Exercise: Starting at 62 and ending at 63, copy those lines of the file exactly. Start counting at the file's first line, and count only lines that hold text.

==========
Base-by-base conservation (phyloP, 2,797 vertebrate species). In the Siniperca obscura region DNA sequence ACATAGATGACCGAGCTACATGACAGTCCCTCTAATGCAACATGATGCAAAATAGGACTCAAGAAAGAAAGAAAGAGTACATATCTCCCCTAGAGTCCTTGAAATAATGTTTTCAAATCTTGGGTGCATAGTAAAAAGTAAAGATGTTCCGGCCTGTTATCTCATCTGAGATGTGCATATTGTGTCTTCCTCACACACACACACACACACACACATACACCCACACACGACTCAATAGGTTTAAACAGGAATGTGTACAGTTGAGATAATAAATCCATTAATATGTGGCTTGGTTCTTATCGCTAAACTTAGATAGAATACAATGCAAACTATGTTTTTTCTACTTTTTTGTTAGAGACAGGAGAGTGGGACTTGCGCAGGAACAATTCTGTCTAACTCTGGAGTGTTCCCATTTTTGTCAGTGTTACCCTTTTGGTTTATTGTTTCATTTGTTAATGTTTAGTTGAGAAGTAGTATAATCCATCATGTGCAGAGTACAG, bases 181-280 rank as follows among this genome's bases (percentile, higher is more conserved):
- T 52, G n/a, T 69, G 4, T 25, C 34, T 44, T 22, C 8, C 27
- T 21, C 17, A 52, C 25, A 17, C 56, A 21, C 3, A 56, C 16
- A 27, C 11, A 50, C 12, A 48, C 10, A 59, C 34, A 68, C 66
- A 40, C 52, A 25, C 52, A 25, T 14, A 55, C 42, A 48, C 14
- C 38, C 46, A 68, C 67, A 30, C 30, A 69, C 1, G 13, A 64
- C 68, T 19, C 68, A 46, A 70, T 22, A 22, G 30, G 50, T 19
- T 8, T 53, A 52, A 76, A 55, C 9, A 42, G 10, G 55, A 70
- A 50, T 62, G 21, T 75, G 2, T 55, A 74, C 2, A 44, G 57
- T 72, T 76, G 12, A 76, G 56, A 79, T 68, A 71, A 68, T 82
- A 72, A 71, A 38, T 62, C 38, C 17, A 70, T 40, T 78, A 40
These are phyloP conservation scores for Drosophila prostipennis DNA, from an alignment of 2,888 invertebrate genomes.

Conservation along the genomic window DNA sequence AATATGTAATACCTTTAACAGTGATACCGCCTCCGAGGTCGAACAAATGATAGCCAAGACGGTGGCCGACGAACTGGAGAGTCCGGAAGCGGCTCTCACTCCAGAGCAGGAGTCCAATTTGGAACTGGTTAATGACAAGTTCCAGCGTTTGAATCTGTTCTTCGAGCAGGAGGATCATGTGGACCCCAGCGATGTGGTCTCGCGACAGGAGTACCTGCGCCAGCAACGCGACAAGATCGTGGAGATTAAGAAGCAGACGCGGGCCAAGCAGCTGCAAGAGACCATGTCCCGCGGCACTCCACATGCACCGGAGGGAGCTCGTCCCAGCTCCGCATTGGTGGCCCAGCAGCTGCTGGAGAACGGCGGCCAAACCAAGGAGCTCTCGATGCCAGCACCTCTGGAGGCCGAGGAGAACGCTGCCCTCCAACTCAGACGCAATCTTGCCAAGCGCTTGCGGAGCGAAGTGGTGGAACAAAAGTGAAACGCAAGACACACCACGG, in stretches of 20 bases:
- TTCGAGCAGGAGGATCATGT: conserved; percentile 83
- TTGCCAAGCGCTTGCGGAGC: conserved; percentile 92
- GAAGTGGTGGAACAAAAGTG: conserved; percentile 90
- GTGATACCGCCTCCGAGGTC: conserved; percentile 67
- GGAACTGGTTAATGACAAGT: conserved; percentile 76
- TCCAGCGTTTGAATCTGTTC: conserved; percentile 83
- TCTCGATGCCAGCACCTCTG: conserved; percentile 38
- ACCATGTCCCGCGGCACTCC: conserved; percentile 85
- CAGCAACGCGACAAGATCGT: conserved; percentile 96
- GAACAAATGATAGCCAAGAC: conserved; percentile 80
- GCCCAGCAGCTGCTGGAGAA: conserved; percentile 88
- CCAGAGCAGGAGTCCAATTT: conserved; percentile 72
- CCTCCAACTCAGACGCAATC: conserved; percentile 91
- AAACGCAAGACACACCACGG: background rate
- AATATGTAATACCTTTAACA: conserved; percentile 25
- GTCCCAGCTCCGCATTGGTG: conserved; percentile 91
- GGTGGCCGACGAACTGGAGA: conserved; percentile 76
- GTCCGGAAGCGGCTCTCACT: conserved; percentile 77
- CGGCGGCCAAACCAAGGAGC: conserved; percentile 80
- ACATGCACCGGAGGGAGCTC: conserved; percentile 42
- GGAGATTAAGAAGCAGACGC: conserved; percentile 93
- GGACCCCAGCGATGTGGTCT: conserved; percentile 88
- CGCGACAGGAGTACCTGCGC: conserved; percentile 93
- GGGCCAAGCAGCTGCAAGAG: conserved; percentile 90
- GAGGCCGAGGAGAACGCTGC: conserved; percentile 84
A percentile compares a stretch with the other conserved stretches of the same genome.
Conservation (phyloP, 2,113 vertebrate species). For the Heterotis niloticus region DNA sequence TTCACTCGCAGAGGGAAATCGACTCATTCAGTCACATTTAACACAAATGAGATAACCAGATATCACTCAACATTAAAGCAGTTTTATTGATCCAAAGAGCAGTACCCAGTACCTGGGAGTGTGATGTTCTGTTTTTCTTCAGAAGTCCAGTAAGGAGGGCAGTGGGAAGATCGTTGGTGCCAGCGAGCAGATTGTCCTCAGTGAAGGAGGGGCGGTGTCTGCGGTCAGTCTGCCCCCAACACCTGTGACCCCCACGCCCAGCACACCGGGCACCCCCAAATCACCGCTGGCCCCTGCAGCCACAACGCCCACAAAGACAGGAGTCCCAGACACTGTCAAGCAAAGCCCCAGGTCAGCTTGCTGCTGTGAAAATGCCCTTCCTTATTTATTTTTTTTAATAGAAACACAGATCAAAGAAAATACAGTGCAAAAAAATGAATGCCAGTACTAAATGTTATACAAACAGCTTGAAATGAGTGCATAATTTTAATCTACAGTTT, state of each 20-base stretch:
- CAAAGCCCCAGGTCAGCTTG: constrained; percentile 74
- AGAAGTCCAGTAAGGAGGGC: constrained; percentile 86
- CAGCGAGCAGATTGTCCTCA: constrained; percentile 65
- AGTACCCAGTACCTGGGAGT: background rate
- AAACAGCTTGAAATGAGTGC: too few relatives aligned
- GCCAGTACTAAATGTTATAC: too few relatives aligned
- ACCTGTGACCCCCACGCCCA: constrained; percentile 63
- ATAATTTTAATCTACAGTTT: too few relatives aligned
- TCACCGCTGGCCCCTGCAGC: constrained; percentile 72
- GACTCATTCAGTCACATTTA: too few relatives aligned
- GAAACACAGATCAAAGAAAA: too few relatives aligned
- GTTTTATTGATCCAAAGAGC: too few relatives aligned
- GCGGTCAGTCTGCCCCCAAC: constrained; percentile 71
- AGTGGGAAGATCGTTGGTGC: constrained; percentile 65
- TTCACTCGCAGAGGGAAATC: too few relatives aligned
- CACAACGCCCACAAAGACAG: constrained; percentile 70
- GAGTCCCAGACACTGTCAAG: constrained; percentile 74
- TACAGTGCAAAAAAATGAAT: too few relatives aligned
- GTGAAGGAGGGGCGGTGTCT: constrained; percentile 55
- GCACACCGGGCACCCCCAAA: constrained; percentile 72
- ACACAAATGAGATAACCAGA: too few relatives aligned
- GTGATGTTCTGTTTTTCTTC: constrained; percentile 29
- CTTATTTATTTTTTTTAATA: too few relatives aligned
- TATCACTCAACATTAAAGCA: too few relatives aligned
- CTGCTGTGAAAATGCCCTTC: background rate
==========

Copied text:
- GTGATGTTCTGTTTTTCTTC: constrained; percentile 29
- CTTATTTATTTTTTTTAATA: too few relatives aligned